The founder and chief executive of the deVere Group advisory firm told a Hong Kong audience on Wednesday that his company takes “legitimate complaints from clients seriously” and that it works “swiftly for, and with, [such clients] to resolve them”.
“Scrutiny is part of being a leader, and the price of being high profile and successful,” deVere Group CEO Nigel Green said, in response to questions put to him by Yonden Lhatoo, the senior editor of the South China Morning Post, Hong Kong’s English-language daily which was recently acquired by the Alibaba Group. The SCMP sponsored the event at which Green was being interviewed.
Lhatoo phrased his question by noting that Green had “previously had a ‘run in’ with this newspaper [the SCMP], when we published a negative story on deVere”, and observing that there was also “some criticism” to be found online of deVere Group, based on a Google search, in addition to “your fair share of very positive PR”.
“How,” Lhatoo asked, “do you respond to this [criticism]?”
“The important thing is to be upfront,” Green replied.
“To be open and transparent. To deal with things as they come along. You’ve got to deal with the press – and to understand that the press prefer the negative to the positive, as this gets them more hits on their websites.
“My approach, as you can see as I’m here on stage, is to be open. But you’ve also got to keep it in perspective – we have, after all, 80,000 clients, who trust us to advise them on their money, and money is a very personal thing.
“The world has changed significantly in recent years due to social media, meaning that everyone with a smart phone is now a ‘consumer journalist’, so any issues are potentially much bigger and in the public domain almost immediately.
“The negatives cannot distract you from your primary aim, of helping clients achieve their long-term financial goals.”
The event at which Green was interviewed was called “Game Changers”, and was, according to the SCMP, designed to bring high-profile business leaders together to share their ideas. It was the latest in a series of such events that the newspaper sponsors.
Other speakers included executives from new SCMP owner Alibaba; United Parcel Service; and the Hong Kong University of Science and Technology. It took place at the JW Marriott Hotel, in the Admiralty district of Hong Kong Island.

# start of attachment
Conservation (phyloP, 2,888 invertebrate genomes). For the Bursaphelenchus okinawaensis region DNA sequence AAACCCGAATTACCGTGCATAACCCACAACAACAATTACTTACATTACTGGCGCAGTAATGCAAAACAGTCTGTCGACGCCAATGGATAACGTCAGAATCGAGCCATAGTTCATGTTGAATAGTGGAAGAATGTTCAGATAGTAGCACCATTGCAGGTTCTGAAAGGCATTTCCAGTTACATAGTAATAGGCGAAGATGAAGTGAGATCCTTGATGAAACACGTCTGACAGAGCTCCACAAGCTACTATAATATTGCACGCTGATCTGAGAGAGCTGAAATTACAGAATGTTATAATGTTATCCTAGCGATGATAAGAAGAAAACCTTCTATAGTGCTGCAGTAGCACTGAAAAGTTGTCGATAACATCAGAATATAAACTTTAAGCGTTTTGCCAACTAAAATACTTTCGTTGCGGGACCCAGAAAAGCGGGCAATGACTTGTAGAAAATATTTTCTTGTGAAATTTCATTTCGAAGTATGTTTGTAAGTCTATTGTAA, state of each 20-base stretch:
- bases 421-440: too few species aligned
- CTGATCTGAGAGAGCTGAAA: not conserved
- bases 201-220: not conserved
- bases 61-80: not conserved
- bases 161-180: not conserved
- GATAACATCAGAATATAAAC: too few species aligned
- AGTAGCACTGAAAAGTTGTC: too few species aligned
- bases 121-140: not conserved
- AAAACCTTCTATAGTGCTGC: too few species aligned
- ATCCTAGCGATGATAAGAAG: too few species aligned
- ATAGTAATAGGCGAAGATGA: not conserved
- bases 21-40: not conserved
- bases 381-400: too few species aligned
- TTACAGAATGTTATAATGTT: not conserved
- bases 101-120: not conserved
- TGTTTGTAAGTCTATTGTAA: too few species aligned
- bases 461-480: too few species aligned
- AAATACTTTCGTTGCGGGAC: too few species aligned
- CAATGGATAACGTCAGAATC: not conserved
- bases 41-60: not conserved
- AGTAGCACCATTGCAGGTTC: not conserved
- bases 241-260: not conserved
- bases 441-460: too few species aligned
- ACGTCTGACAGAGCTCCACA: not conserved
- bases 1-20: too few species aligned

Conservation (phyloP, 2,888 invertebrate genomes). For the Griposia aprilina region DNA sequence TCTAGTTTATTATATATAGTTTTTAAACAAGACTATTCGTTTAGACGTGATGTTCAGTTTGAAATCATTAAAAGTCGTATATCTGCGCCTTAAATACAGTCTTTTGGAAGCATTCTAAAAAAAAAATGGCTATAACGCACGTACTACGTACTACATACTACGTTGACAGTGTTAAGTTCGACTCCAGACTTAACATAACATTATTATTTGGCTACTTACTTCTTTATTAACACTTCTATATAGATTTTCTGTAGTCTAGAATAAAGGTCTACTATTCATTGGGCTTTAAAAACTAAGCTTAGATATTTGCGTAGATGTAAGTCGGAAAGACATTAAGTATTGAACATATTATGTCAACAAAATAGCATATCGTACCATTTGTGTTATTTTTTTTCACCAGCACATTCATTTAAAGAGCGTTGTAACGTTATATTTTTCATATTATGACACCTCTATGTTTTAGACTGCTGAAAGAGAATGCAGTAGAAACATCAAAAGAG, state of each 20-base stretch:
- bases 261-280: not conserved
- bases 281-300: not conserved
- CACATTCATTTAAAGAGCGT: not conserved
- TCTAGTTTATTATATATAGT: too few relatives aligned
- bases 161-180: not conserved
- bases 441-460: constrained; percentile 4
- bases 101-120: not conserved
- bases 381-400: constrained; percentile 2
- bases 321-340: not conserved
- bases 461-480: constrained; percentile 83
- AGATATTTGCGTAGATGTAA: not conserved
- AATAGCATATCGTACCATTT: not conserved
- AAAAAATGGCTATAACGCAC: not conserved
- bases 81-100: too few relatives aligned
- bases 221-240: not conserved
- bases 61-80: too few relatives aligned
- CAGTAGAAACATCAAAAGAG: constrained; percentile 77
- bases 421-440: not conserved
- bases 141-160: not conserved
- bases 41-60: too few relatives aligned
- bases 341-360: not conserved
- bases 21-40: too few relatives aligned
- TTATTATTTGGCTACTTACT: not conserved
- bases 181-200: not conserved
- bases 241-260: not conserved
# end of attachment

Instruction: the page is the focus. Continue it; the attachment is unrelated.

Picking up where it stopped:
Towards the end of his on-stage interview, Green was asked by the SCMP’s Lhatoo for his opinion – as one with “many wealthy clients” – of the recent “Panama Papers” document leak, and subsequent reaction.
“I’m one of those who believe that privacy – not secrecy – is OK in certain circumstances,” Green replied.
“We mustn’t throw the baby out with the bath water. Just because someone has something in Panama doesn’t make it necessarily wrong by default. In fact, it is most likely legal.
“I know that you have had some government-funded public institutions here in Hong Kong that have put their money into the British Virgin Islands and Panama. Is that wrong? No, if it is not illegal, it is not wrong. They are taking advantage of the established rules to lawfully mitigate their tax. Why shouldn’t they mitigate their tax, if it is legal?
“If it is illegal, that’s a different matter. That is completely different.
“Being legally tax-efficient is sensible. For example, here in Hong Kong, there are some advantages for investing into a pension. Is that being immoral? Or is it being sensible with your money?”
The world, Green concluded, needed “to regain some perspective on the Panama Papers issue.
“Those who criticise should not criticise individuals, organisations, institutions and companies that use rules to their advantage, but should, I suggest, criticise the rules themselves. It is for governments to make the rules.”